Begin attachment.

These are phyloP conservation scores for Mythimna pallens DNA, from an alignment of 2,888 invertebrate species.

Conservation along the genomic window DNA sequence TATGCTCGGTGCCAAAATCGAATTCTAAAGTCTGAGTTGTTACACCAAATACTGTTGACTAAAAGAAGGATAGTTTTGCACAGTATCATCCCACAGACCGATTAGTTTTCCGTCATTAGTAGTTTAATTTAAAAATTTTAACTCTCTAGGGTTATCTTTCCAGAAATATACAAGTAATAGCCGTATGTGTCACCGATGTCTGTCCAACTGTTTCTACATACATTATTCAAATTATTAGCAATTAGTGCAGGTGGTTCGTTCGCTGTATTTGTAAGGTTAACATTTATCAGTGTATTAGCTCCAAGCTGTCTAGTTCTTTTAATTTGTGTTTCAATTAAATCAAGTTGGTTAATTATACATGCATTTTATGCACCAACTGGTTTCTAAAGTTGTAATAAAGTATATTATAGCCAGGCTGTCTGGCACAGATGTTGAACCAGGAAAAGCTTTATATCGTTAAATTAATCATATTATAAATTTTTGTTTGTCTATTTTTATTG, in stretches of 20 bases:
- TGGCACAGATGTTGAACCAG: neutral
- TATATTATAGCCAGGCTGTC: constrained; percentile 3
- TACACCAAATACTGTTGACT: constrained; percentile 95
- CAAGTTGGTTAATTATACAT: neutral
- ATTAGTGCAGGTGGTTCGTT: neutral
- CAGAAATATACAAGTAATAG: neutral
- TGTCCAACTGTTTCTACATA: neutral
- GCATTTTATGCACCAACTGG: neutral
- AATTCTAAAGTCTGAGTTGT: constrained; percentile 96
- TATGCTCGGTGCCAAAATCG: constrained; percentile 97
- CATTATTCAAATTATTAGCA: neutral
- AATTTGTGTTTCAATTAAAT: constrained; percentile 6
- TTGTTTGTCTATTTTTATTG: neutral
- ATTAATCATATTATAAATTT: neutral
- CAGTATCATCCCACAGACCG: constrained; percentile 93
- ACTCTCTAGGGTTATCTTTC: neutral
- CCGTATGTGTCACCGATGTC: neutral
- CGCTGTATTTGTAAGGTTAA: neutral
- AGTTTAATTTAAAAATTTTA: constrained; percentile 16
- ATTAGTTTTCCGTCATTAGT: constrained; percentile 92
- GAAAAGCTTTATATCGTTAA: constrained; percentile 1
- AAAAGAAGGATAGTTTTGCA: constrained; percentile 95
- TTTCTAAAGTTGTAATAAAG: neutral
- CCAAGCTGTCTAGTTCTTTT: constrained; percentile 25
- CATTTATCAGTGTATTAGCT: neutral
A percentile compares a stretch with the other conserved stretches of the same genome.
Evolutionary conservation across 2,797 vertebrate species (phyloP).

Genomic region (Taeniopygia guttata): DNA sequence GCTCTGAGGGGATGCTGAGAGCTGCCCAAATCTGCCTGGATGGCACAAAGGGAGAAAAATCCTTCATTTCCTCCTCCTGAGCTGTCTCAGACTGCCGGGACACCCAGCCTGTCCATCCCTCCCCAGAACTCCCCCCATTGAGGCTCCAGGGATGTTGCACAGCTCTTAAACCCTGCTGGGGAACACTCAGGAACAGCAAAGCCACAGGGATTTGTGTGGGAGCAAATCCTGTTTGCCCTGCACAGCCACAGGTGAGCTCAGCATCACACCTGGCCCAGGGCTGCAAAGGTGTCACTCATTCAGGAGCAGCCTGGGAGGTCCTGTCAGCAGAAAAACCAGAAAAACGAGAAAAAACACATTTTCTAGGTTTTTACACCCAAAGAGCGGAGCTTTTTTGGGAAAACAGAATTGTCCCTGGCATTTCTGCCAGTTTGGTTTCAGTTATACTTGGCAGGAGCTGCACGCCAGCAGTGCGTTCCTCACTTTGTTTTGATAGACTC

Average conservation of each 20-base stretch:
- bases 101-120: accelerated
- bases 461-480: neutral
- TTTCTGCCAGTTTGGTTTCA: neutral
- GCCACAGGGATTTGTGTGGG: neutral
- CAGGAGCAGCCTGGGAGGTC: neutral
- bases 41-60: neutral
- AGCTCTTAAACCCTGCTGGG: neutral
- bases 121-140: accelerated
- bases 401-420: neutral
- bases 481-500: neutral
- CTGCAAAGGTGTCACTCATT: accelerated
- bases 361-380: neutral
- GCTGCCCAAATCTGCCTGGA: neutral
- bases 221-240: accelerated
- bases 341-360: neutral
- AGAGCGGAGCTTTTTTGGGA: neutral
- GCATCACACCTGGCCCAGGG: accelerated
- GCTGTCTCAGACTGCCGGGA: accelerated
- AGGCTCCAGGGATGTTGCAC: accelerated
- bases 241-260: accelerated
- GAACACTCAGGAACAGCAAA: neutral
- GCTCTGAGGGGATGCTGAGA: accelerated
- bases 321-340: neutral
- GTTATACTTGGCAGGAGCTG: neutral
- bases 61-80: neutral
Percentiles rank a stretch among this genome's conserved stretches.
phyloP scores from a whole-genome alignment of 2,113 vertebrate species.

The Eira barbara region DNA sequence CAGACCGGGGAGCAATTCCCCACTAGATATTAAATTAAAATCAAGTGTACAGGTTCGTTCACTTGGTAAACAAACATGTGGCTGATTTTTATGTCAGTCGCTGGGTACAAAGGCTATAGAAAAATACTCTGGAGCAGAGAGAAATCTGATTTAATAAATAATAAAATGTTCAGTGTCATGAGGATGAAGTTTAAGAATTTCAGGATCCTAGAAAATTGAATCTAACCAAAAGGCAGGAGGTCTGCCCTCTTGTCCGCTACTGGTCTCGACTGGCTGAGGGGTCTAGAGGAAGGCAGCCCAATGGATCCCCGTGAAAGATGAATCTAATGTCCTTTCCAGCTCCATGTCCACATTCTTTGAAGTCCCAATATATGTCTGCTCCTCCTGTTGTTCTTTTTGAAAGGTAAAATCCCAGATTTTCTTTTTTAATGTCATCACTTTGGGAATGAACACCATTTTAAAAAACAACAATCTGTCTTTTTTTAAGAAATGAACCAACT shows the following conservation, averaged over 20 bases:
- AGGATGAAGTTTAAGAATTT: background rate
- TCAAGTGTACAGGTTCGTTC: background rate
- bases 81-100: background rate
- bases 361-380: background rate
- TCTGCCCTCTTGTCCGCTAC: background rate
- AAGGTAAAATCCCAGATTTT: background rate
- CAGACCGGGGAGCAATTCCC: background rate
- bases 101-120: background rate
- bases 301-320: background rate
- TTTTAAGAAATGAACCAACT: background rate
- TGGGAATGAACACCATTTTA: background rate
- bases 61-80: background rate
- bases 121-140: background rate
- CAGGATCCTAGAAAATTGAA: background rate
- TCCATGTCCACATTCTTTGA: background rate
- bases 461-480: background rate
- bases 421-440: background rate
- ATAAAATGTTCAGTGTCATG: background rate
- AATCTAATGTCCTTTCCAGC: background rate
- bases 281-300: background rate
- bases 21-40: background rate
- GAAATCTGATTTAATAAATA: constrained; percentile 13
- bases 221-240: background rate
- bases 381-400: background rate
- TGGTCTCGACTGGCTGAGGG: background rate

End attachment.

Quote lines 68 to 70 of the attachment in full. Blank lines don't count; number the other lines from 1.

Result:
- bases 301-320: background rate
- TTTTAAGAAATGAACCAACT: background rate
- TGGGAATGAACACCATTTTA: background rate